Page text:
From the Norfolk City Code of Ordinances:



Sec. 27-41. - Purpose and intent.

It is the purpose and intent of this chapter to provide a procedure for removal of graffiti from walls and structures on both public and privately owned property in order to reduce blight and deterioration within the city and to protect the public safety, and to provide for the recovery of costs of such removal, and to provide a measure of rehabilitation, through community service, for those persons guilty of violations of this chapter.

Sec. 27-42. - Graffiti declared a nuisance.

The existence of graffiti within the city limits of the City of Norfolk, Virginia, as defined below, is declared by this council to be obnoxious and a public and private nuisance and must be quickly abated to avoid the detrimental impact of such graffiti on the city and its residents, and to prevent the further spread of such graffiti.

Sec. 27-43. - Definitions.

As used in this article, "graffiti" includes but shall not be limited to any non-permitted inscription, word, figure, or design that is marked, etched, scratched, drawn, painted, pasted or otherwise affixed to, or on, any sidewalk, wall, building, fence, pole, sign, utility cabinet, or any other structure or surface, regardless of the nature of the material of that structural component. 
As used in this article, "person" means any individual, firm, owner, sole proprietorship, corporation, unincorporated association, governmental body, municipal corporation, executor, administrator, trustee, guardian, agent, occupant or other legal entity.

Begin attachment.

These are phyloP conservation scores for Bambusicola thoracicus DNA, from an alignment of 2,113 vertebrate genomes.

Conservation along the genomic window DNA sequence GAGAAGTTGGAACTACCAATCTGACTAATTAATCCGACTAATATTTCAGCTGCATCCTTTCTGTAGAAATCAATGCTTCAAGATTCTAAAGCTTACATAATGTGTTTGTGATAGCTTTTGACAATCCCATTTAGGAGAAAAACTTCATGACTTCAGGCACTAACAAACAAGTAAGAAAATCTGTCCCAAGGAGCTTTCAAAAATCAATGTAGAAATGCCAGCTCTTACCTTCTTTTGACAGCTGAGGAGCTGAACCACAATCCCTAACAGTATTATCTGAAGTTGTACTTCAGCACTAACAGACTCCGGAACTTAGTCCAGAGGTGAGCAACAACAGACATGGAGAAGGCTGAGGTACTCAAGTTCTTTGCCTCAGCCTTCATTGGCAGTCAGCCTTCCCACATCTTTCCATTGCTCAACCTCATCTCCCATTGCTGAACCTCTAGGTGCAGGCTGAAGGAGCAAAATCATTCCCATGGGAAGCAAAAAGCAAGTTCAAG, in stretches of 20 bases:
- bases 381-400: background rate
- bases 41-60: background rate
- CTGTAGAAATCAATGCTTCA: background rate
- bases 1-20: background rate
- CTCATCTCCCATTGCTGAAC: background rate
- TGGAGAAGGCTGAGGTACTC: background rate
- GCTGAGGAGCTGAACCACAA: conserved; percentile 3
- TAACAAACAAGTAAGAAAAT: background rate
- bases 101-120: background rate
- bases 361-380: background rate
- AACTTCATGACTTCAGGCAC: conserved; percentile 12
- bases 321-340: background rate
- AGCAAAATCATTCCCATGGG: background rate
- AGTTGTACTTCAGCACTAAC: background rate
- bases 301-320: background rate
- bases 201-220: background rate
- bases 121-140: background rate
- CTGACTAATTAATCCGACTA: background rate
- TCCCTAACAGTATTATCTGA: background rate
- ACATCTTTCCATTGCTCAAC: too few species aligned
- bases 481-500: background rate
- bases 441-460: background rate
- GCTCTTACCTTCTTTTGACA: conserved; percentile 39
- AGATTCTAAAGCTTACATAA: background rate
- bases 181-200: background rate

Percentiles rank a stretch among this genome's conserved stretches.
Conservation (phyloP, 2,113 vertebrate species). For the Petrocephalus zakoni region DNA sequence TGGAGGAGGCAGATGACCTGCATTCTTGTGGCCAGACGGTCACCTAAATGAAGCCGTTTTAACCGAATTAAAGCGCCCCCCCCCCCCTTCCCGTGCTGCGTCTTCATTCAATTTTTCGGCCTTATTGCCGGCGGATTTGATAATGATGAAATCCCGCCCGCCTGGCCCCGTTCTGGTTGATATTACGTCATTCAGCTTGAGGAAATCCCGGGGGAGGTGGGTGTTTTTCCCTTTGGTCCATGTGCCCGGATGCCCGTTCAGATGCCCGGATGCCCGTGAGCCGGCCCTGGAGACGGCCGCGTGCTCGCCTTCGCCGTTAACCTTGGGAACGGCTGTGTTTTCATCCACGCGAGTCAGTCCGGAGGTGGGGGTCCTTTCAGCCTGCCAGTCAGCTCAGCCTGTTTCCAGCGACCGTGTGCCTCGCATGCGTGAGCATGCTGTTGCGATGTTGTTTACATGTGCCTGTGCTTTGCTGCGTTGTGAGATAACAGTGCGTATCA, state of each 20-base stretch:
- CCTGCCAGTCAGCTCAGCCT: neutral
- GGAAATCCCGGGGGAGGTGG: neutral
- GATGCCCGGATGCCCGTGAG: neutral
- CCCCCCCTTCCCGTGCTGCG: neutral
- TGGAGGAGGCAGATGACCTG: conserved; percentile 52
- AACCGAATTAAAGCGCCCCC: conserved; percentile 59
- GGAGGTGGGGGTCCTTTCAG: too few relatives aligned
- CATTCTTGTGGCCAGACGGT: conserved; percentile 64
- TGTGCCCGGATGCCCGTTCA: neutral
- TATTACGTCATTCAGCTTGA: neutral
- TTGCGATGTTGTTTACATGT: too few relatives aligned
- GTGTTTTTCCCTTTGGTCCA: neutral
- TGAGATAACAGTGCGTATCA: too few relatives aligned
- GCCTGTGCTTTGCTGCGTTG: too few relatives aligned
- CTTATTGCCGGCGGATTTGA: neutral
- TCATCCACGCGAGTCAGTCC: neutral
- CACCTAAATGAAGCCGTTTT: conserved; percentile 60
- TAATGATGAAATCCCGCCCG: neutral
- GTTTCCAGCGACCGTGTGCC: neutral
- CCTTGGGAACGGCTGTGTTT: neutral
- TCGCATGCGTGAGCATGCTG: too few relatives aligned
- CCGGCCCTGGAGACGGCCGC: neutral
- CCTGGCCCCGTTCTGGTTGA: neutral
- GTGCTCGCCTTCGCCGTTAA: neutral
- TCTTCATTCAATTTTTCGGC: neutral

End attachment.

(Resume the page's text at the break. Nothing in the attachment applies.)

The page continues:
Sec. 27-44. - Graffiti prohibited.

It shall be unlawful and a class 1 misdemeanor for any person to apply graffiti on any surface or structure within the city.



According to the City Code, graffiti is graffiti, no matter how it is affixed to a structure or surface (and that includes locking it to it with a padlock). So a padlock bearing an inscription (traditional graffiti), is the means by which that graffiti is attached to the bridge:


As for the many padlocks on the bridge that bear no inscription, figure, design, or anything else, they, too, qualify as a type of graffiti. Consider, for example, yarn bombing. This type of graffiti is the practice of covering a structure with knitted yarn, and it, too, requires no inscriptions, figures, etc. Think lock bombing.

By the way, yarn bombing even started appearing on the Hague bridge once — no doubt inspired by the lock graffiti. But since the yarn bombing wasn't locked to the bridge like the padlocks, it soon disappeared: